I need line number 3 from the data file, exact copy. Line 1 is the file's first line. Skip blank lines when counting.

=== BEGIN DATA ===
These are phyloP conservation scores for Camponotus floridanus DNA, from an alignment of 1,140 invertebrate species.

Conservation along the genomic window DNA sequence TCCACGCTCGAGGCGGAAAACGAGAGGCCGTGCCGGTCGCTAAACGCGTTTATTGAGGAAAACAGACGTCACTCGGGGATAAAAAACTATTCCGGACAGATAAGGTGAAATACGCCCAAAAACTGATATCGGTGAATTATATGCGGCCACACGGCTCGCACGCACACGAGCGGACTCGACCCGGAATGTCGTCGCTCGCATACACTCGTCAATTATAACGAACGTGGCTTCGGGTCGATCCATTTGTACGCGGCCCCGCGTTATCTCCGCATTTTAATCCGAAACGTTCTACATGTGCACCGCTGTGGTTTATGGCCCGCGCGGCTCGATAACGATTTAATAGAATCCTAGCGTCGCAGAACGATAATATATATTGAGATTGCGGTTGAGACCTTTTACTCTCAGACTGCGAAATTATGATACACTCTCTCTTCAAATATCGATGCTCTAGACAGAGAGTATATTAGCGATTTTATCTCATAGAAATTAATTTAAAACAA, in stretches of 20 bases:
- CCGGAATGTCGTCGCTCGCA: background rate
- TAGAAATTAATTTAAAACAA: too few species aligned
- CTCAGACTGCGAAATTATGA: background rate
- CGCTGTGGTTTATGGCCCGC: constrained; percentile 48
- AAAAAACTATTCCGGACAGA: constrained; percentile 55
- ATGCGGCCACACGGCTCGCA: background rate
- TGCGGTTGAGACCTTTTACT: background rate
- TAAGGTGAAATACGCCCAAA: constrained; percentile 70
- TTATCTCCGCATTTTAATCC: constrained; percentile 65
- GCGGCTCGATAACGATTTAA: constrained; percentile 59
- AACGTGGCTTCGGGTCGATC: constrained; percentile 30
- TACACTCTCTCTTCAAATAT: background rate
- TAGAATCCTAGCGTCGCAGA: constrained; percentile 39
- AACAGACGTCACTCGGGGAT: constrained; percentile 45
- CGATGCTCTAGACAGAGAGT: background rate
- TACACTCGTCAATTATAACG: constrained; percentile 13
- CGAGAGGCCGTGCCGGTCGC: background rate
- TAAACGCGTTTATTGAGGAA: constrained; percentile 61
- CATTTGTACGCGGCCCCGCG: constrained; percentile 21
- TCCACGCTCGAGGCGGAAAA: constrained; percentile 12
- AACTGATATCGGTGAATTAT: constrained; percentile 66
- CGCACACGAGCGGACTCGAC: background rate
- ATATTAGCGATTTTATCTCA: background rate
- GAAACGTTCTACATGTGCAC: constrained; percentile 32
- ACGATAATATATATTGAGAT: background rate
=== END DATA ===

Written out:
- CCGGAATGTCGTCGCTCGCA: background rate